I’m starting to think it may be a good idea to look back at each month and see what I have accomplished in my writing and marketing as well as reflect upon what needs to be improved in the future.
The biggest thing that happened this month was that I finished The Winter Garden (Ingenious Mechanical Devices #2). I’m still shocked that I can now say I have two novels under my belt. It’s pretty amazing, considering a few years ago I couldn’t finish anything and had plots that meandered for a hundred pages. So far, I have finished The Winter Garden and gotten through a major round of editing. Two out of three of my beta readers have gotten back to me with ideas to improve it. Within the next few days, I will be rereading my book in it’s entirety and implementing quite a few of their suggestions. Then, it will be back to the minor editing and proofing stage before formatting *screams internally*. So close yet so far.
Spring 2015 marks my third semester of working toward an MFA in Creative and Professional Writing. I only have two semesters to go after this, and during that time, I will be working on my thesis, which will be the third (unnamed) book in the Ingenious Mechanical Devices series.
Brainstorming for book three has been like pulling teeth. Sometimes a new book’s plot pours out of you. You can see the characters, you can see the events unfolding before you and know pretty much where you are going with the plot. Other times, not so much. This is one of those times. I’m not sure whether I am putting a lot of pressure on myself because it will be my thesis project or if I’m psyching myself out or if I’m just still half in The Winter Garden since I’m editing it and polishing it for publication. I swear I have more of a plot for book four than for book three, but I really can’t do the other first (somehow I feel they may be written at the same time).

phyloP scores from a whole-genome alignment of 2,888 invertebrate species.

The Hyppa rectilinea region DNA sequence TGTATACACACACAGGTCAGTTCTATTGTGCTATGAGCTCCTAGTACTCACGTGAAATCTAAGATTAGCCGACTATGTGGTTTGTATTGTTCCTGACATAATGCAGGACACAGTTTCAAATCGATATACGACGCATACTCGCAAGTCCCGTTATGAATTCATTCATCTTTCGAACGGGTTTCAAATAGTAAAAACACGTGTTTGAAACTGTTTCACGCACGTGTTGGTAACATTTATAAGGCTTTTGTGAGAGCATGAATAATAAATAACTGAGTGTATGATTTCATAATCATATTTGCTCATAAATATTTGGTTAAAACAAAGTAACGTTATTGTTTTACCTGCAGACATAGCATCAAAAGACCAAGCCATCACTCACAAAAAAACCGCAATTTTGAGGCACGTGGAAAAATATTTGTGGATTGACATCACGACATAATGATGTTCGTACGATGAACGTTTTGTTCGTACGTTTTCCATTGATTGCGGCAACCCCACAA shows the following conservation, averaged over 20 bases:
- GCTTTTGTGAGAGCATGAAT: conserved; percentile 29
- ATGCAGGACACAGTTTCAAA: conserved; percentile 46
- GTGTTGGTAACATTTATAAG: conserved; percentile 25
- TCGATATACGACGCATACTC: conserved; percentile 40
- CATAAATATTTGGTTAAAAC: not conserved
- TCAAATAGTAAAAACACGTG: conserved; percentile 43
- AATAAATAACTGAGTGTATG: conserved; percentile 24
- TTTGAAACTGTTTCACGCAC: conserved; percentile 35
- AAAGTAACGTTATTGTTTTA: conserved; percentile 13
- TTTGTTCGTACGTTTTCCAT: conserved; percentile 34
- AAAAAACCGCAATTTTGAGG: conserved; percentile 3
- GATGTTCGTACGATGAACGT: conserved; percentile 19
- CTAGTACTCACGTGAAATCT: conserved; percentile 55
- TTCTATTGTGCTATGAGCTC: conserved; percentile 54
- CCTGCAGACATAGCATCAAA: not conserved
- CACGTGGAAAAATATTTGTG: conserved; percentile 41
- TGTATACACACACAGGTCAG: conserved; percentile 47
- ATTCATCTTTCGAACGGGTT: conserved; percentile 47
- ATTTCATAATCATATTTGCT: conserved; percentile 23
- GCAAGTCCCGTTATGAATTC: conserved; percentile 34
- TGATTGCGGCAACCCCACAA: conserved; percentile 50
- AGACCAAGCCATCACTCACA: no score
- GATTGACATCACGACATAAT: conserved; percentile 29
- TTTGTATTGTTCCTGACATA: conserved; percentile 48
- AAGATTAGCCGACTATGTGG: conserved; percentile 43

Part of what I need to work on after this month is letting go. I need to be able to step back and let things happen. My uptight nature is one of my flaws for sure. As soon as I get feedback, I feel I need to rush out and fix my work immediately. Sometimes that is to my advantage, but other times, it’s just ridiculous. When I workshop my work in class, I am good at handling edits and criticism, but when I get negative reviews from anonymous people, it still stings, especially if they are vague. It’s hard to not let that type-A, somewhat people-pleasing ego not get hurt. I need to remind myself that my work is out there, plenty of people like it and have enjoyed it and are eagerly awaiting the next one. The odd ones out don’t reflect on your work as whole, and there are plenty of books I hate that everyone seems to like. it happens.
What has gone well this month is my marketing. I put The Earl of Brass (IMD#1) on sale for 99 cents two days this month, and ever since, it has had great sales and ranking in Amazon’s steampunk category. I also received a few pre-orders for The Winter Garden, which is coming out at the end of March. It’s exciting to see my meager marketing plan actually pay off.
Hopefully, next month I will have part of book three done or at least have a solidified plot and I won’t be so stressed over book two’s release. Onward to February!